The Gauls, terrified as they were by the recollection of the defeat of the Tolostobogii, carrying weapons fixed in their bodies and wearied both by [p. 93]
standing and by wounds, did not endure even the1
first assault and shout of the Romans.
Their flight was directed towards their camp, but few found their way within the ramparts; the majority was carried past to right and left and fled wherever the course of each led.
The victors, cutting them down from behind, followed as far as the camp; then they remained in the camp in their greed for plunder, nor did anyone pursue.
On the flanks the Gauls stood firm longer because the attack was slower to reach them; but they did not endure even the first volley of weapons.
Since the consul was unable to tear away from their plundering the troops who had entered the camp, he at once sent those who had been on the flanks to pursue the enemy.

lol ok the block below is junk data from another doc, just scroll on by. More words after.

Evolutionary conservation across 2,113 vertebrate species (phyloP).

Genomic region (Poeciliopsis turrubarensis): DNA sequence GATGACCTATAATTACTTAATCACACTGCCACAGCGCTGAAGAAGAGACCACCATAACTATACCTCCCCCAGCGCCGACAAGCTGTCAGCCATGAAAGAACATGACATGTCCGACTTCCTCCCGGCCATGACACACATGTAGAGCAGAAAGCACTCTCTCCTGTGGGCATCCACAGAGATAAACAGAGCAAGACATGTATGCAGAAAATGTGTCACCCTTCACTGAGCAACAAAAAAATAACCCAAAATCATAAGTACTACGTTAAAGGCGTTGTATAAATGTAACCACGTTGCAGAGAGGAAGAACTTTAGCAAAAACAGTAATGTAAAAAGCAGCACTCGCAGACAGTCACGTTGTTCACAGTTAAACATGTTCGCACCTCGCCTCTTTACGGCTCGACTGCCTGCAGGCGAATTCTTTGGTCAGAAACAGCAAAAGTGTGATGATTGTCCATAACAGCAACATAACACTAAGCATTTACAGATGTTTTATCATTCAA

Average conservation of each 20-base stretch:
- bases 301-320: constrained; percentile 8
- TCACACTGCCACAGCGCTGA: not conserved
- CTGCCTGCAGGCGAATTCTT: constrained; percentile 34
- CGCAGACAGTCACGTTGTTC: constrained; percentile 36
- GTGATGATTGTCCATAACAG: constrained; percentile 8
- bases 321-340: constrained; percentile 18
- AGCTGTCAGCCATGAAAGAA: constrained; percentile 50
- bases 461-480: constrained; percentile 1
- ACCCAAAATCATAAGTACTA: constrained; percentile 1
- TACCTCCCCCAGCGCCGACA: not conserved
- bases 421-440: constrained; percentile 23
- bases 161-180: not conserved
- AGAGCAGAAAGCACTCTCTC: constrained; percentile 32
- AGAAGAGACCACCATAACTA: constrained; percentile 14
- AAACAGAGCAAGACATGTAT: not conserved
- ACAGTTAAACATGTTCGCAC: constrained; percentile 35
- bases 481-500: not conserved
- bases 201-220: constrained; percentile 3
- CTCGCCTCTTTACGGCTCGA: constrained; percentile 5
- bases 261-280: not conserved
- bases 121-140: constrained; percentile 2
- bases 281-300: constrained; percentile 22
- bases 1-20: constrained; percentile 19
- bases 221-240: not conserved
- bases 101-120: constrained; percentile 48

Although they followed for a considerable distance, they did not kill more than eight thousand men in the flight, for there was no battle; the rest crossed the river Halys.
A large part of the Romans stayed that night in the camp of the enemy; the consul led the rest back to their own camp. The next day he surveyed the prisoners and booty, which was as great as a people most greedy for plunder could amass after holding under armed control for many years everything on this side of the Taurus mountain.
The Gauls, assembling in one place after their scattered and disorderly flight, most of them being wounded or unarmed, stripped of everything, sent ambassadors to the consul concerning peace.
Manlius ordered them to come to Ephesus; he himself —for it was now mid-autumn —was in haste to get away from regions cold owing to the neighbourhood of the Taurus mountain2
and led the victorious army back into winter quarters on the sea coast. [p. 95]